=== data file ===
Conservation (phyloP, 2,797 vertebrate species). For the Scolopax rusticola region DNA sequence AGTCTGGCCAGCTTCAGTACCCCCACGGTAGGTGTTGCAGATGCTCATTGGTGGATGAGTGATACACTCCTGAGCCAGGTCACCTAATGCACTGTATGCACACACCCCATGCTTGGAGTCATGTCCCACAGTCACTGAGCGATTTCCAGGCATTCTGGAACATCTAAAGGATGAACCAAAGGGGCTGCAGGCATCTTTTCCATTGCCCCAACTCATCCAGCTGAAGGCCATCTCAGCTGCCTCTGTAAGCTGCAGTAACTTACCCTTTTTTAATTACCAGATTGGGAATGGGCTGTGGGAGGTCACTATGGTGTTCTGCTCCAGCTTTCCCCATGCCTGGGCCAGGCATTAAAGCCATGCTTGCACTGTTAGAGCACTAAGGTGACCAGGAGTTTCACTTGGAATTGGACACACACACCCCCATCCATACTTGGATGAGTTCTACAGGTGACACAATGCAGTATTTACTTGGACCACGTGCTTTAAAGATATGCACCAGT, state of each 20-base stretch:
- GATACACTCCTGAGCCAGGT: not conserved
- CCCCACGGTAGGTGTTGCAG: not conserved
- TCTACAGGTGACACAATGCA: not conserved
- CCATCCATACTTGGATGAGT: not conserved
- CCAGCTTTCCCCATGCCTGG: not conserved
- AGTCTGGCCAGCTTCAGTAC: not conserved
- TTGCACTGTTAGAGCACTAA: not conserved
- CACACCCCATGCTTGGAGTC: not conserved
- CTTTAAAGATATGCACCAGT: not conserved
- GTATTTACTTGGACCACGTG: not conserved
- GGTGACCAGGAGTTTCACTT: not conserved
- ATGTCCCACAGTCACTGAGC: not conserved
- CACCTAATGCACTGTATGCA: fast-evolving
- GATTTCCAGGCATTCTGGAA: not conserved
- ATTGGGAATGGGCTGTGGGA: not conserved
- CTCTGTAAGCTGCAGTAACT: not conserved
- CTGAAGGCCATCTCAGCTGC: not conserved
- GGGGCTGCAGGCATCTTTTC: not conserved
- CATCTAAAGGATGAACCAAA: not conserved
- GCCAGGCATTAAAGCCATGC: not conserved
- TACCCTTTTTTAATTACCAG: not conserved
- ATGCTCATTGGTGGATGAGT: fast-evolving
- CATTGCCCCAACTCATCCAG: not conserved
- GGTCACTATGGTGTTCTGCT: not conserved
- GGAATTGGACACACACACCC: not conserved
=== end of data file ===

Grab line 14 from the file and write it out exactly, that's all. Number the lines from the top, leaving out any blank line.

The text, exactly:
- CACCTAATGCACTGTATGCA: fast-evolving